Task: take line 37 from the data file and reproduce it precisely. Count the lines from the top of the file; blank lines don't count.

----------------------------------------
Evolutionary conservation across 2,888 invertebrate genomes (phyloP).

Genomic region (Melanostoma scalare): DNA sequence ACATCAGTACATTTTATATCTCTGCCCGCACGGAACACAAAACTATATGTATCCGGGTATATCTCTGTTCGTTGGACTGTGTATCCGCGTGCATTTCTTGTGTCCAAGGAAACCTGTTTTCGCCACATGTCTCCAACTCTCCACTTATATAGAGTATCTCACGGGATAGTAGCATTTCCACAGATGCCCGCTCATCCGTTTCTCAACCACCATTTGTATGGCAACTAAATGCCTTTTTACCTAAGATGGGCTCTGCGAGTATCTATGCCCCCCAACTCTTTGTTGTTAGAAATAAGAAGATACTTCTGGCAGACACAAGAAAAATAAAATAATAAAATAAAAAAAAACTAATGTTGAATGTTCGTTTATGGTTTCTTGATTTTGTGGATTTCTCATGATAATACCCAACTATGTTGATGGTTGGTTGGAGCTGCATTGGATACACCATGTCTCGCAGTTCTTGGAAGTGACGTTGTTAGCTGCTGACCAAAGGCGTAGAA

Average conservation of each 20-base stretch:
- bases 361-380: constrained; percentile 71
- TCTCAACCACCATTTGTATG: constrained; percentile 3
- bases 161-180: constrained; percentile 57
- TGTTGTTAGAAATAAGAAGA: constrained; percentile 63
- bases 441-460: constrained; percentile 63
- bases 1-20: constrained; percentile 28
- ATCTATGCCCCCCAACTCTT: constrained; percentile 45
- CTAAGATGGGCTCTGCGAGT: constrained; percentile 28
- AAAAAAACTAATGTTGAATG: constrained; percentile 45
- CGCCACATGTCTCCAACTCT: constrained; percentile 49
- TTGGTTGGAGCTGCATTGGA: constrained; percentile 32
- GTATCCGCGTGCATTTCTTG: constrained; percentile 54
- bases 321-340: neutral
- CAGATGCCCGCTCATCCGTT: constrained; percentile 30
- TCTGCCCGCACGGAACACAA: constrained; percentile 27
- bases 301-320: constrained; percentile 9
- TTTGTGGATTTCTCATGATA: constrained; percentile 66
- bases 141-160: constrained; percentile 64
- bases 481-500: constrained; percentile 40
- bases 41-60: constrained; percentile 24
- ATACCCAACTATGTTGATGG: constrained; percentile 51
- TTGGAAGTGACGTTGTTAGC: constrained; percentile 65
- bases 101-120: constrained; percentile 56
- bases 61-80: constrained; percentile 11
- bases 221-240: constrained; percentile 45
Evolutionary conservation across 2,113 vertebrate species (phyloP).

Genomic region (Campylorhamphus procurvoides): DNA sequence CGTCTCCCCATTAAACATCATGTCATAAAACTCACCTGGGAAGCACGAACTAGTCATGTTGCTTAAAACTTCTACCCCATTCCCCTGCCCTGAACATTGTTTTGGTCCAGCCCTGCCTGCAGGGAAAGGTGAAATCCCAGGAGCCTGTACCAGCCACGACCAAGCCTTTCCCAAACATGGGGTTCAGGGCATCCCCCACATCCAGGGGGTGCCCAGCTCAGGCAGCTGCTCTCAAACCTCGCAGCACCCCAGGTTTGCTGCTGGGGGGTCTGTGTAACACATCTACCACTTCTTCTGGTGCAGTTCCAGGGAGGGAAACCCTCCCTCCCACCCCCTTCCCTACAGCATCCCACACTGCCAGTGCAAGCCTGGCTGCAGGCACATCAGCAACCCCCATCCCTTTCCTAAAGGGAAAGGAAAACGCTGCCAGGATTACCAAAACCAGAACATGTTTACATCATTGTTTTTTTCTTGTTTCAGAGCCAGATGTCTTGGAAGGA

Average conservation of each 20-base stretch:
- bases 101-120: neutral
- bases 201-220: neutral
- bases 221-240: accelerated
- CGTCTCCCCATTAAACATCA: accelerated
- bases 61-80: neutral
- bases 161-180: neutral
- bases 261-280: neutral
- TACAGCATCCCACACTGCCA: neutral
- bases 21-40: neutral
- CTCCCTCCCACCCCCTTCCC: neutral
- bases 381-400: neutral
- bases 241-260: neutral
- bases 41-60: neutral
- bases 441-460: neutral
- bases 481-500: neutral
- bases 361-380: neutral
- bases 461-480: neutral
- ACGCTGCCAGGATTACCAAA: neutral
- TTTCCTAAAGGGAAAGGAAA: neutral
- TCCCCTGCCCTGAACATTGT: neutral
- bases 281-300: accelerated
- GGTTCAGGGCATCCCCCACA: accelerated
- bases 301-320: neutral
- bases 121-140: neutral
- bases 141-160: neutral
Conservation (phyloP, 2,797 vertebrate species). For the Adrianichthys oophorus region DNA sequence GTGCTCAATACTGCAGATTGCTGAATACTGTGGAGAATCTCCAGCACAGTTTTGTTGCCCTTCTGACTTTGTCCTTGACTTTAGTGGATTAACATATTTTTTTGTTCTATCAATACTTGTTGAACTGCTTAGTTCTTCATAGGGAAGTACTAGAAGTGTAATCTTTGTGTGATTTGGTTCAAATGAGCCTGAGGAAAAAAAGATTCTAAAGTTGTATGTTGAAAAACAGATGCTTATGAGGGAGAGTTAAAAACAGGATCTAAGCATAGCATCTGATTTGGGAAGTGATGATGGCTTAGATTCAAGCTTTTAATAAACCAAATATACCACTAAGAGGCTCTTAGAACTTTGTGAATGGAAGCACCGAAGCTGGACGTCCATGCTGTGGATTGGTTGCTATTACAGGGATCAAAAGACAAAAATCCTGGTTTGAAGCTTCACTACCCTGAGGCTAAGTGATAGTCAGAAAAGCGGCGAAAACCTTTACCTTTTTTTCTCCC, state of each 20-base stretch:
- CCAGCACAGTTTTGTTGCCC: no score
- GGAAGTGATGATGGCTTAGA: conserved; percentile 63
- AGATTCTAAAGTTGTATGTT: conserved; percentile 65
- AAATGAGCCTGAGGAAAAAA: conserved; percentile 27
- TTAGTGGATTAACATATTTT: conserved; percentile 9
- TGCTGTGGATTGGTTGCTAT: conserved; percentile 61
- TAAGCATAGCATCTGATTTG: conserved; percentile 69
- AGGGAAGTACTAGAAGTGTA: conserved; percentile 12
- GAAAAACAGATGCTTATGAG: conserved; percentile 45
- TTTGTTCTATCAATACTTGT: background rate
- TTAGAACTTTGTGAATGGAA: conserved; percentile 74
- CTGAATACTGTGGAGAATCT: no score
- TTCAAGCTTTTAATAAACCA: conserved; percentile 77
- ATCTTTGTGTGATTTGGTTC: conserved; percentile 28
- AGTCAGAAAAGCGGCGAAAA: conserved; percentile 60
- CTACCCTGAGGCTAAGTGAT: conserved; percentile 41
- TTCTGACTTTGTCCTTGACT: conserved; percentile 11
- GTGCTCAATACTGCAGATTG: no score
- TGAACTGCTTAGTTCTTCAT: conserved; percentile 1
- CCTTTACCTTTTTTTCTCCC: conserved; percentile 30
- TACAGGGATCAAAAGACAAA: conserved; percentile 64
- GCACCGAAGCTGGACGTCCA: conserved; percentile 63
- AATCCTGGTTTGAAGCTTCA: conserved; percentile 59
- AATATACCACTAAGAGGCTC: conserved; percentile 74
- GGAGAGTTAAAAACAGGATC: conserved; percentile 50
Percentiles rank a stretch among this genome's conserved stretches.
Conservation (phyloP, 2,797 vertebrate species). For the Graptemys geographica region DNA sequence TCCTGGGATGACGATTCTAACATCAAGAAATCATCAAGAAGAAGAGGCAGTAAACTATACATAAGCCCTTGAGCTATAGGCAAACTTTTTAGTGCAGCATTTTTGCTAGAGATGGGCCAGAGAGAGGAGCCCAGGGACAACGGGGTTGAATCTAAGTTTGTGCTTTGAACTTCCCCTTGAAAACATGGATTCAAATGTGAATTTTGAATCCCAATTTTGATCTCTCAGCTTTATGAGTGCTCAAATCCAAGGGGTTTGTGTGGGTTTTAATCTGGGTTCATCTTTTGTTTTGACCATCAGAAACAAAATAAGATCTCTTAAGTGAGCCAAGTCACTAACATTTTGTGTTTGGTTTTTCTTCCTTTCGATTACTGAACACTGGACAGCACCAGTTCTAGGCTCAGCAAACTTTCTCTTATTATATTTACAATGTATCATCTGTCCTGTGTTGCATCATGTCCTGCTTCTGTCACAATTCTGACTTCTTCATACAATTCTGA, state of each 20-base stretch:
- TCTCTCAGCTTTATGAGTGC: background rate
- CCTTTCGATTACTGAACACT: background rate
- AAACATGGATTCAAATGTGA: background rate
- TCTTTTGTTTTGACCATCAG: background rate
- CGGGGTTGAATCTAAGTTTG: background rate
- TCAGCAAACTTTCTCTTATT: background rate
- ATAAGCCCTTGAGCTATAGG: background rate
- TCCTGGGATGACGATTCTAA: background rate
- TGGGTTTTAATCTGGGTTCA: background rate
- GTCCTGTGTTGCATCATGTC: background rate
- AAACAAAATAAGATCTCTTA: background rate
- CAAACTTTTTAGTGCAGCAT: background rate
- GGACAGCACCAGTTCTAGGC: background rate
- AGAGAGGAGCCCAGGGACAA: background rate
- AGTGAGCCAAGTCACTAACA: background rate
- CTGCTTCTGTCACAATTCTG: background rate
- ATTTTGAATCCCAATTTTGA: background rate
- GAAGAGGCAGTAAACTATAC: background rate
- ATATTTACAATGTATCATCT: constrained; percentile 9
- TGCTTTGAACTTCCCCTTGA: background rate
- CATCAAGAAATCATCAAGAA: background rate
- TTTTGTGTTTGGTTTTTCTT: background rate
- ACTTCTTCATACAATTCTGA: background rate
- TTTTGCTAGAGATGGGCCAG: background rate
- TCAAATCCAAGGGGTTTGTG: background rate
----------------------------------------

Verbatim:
- bases 161-180: neutral